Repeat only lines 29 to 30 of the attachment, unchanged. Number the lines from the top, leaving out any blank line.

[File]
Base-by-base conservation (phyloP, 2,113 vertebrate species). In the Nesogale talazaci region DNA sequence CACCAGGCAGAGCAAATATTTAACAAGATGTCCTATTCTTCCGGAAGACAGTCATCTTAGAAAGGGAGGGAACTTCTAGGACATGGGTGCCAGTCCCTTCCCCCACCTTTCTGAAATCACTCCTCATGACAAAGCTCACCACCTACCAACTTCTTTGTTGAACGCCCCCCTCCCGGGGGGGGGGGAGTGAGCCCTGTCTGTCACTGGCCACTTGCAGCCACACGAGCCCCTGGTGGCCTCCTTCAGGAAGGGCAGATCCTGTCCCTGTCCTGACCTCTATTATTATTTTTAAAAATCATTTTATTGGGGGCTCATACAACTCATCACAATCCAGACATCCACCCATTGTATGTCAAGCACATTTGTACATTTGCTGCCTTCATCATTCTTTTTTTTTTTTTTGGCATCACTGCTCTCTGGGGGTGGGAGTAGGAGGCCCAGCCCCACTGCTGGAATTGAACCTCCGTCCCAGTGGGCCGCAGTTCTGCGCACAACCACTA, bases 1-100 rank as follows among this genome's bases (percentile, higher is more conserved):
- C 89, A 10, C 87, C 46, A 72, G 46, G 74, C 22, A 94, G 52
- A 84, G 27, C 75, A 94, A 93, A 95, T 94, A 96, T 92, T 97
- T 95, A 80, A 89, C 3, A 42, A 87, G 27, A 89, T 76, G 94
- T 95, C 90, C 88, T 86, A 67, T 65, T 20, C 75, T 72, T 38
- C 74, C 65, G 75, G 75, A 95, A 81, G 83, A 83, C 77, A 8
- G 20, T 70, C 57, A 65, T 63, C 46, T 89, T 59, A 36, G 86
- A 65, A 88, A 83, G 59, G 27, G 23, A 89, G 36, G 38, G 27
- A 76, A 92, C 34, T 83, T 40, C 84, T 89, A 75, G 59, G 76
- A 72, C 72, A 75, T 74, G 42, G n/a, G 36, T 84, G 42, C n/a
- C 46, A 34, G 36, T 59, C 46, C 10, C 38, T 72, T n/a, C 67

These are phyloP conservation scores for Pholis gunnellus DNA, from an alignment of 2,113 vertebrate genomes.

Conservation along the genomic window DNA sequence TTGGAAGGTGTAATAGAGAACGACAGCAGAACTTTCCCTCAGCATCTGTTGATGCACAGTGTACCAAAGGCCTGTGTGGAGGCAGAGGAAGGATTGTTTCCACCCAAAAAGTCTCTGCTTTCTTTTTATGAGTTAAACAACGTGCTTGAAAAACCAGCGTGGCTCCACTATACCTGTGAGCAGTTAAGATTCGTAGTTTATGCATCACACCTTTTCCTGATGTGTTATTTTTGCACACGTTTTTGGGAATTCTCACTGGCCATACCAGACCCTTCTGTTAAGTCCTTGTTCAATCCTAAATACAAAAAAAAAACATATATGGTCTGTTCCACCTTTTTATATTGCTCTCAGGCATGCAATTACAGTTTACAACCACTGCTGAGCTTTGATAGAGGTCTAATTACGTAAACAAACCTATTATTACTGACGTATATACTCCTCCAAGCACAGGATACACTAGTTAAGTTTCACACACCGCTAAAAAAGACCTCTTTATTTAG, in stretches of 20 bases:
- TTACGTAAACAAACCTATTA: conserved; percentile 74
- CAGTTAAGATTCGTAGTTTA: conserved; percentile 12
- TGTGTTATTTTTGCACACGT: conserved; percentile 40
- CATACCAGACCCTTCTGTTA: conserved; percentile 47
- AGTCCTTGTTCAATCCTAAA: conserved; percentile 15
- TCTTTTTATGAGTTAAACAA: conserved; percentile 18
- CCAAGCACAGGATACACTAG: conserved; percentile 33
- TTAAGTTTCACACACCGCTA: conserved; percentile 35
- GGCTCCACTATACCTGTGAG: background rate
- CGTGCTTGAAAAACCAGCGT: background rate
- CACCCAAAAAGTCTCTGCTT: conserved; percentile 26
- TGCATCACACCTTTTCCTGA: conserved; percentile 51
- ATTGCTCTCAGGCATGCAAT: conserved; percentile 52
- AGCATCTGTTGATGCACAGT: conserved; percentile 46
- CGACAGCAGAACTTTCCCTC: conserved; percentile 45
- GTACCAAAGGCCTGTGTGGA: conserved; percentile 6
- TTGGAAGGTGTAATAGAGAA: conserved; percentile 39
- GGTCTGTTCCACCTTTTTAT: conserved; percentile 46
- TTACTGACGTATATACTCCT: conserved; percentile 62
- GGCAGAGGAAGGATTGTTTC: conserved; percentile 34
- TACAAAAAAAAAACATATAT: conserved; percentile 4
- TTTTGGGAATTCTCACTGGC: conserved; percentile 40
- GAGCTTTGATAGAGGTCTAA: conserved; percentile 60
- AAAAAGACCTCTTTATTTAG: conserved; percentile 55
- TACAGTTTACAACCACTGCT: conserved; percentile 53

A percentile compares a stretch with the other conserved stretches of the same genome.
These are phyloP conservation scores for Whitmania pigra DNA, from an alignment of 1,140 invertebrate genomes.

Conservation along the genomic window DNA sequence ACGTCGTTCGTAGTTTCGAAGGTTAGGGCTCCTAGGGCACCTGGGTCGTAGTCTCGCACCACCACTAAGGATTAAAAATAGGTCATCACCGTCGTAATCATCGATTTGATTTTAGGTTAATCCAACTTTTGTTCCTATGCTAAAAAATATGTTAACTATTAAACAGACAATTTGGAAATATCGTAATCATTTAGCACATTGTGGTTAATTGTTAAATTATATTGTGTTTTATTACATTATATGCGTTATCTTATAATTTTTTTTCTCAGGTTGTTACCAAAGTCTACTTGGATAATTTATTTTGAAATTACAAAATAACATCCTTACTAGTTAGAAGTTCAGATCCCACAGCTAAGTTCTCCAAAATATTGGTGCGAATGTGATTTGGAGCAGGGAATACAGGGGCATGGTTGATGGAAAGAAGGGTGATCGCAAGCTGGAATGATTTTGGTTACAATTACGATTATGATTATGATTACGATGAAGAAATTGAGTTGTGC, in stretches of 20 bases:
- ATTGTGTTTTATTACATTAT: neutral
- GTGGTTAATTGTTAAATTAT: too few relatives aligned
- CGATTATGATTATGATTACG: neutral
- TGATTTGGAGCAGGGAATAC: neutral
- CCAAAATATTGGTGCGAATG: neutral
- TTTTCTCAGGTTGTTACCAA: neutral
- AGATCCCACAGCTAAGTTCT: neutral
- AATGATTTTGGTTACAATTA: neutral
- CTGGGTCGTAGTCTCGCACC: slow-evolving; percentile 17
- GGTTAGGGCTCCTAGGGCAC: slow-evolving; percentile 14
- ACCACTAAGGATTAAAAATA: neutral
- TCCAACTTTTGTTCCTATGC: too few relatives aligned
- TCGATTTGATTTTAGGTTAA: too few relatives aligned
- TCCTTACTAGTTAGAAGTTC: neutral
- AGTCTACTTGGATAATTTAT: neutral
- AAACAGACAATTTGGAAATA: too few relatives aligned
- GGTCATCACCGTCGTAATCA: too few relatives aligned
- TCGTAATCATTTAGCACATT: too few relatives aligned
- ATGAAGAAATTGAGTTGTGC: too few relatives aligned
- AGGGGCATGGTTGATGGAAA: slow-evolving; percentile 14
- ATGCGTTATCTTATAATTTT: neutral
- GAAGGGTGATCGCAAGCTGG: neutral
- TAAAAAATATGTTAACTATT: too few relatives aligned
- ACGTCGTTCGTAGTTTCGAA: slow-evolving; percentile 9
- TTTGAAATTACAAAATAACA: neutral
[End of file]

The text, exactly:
- GTACCAAAGGCCTGTGTGGA: conserved; percentile 6
- TTGGAAGGTGTAATAGAGAA: conserved; percentile 39